- (i) support the Secretary-General in his efforts further to strengthen the expertise and capability of the United Nations to play its essential role as a catalyst in the disarmament process;
- (ii) encourage the further discussion and development by the Conference of the Committee on Disarmament of a Comprehensive Programme for Disarmament;
- (iii) publish detailed information about their armed forces, and the total value of
1421 their arms production and of their transfers of arms to other countries;
- (iv) supply full information on military budgets using the method shortly to be finalised through a Pilot Study by the Secretary-General for the standardised reporting of such budgets, as a step towards verified and balanced reductions in military expenditure.
- (v) assess the possible implications of military research and development for existing agreements as well as for further efforts in the field of arms control and disarmament.
- (vi) seek to restrain the world-wide build-up of conventional weapons, utilising all means which could lead to bilateral, regional and multilateral measures of control, limitation and balanced reduction of such armaments.
- (vii) accept adequate provisions of international control as appropriate to facilitate the conclusion and effectiveness of disarmament agreements.
- (viii) stimulate public awareness of disarmament issues by:—
- —publicising the Final Documents of the Special Session, in particular through non-governmental organisations, mass media and educational systems:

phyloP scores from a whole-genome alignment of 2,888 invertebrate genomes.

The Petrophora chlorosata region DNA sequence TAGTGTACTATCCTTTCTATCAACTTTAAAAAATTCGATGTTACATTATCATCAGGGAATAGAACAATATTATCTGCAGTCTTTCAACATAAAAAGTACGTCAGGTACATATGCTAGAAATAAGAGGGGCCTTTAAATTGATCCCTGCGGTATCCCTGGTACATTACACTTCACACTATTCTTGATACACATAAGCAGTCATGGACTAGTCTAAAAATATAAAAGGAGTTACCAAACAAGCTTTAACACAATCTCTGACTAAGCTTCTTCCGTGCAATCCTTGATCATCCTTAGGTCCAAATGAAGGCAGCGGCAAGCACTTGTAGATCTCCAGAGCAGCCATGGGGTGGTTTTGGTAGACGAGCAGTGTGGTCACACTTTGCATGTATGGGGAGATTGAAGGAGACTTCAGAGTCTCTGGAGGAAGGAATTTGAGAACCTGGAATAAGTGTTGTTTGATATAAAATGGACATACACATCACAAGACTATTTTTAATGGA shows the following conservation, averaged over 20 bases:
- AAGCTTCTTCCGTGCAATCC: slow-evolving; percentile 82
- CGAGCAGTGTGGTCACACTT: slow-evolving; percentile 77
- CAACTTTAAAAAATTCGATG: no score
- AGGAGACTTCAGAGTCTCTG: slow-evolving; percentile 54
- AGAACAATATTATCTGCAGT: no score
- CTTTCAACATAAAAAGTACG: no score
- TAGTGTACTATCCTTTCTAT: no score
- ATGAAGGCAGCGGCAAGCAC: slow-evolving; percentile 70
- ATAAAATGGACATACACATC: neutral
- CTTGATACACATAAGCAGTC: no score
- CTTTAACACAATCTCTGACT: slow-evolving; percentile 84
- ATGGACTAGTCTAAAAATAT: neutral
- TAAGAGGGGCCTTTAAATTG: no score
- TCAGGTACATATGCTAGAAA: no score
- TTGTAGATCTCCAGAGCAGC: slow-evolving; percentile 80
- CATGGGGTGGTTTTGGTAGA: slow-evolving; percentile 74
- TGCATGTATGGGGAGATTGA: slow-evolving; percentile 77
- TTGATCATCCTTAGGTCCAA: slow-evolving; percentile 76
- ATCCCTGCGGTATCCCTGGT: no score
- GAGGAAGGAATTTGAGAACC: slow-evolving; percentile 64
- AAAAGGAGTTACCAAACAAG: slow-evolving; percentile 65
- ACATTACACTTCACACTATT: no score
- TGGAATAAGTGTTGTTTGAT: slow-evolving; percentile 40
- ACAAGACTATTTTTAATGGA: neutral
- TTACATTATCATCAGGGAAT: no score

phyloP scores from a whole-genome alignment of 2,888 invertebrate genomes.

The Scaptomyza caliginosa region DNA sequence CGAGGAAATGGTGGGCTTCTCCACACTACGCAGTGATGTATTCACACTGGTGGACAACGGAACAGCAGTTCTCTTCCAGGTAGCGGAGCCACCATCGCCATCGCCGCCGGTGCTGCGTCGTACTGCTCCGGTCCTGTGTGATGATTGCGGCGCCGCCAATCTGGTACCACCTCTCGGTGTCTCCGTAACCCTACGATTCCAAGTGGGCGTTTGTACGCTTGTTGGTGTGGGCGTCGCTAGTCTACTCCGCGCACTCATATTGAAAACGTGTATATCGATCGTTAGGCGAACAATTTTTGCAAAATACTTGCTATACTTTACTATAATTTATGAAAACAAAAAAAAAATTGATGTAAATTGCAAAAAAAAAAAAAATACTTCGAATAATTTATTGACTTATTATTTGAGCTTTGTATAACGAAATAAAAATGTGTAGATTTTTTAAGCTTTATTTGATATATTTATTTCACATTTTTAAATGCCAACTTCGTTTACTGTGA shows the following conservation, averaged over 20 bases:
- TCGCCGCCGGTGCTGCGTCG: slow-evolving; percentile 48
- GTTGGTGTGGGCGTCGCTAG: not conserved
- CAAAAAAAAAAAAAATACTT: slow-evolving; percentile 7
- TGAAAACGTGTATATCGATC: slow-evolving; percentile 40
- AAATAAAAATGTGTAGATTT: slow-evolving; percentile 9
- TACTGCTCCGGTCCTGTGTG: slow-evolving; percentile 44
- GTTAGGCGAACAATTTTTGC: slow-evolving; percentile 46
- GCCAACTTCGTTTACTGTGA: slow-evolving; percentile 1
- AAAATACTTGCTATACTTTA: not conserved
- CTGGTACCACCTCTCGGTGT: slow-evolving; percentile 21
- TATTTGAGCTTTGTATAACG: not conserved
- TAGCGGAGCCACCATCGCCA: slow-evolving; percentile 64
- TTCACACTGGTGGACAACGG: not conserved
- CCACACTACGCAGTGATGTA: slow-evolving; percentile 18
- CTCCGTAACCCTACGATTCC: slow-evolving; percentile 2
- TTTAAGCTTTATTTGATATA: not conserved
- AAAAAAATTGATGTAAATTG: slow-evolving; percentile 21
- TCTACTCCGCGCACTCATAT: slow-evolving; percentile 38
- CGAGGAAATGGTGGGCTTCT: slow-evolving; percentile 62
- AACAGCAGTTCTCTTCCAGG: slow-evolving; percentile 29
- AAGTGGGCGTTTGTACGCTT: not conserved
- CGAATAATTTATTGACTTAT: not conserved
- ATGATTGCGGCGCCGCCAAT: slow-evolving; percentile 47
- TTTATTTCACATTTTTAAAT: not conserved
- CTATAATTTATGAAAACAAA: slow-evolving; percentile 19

- —facilitating public access to information on disarmament questions:
- —improving mechanisms for the dissemination of relevant UN publications; and
- —encouraging study and research on disarmament.
- —to inform states on a regional basis and in accordance with regionally established criteria 21 days or more in advance about their intention to carry out major military movements or manoeuvres;
- —to invite observers from states on a regional basis to manoeuvres and encourage military visits and exchanges of all kinds on a reciprocal basis;
- —to improve communications between governments, particularly in areas of tension, by the establishment of "hot lines" and other methods of reducing the risk of conflict due to misunderstanding or miscalculation.
§ IV. STUDIES TO FACILITATE FUTURE MEASURES
§ In order to facilitate further steps in disarmament and parallel measures to promote international peace and security, the Secretary-General is requested to carry out studies relating to:—
- (i) the strengthening of the security role of the United Nations in peacekeeping and the peaceful settlement of disputes, to enable it to anticipate and resolve international crises.
- (ii) ways of limiting the build-up of conventional weapons regionally and throughout
1422 the world, taking into account all relevant aspects, inter alia:
- —the international transfer of conventional weapons;
- —the possibility of reciprocal limitation of the level and types of conventional weapons;
- —the proposal for a United Nations Register of Weapons Transfers;
§ V. IMPLEMENTATION
§ All states undertake to work towards the fulfilment of this programme and to respect agreed measures relating to it. The General Assembly should examine its implementation as appropriate taking account of the recommendations on disarmament machinery made later in the Final Document.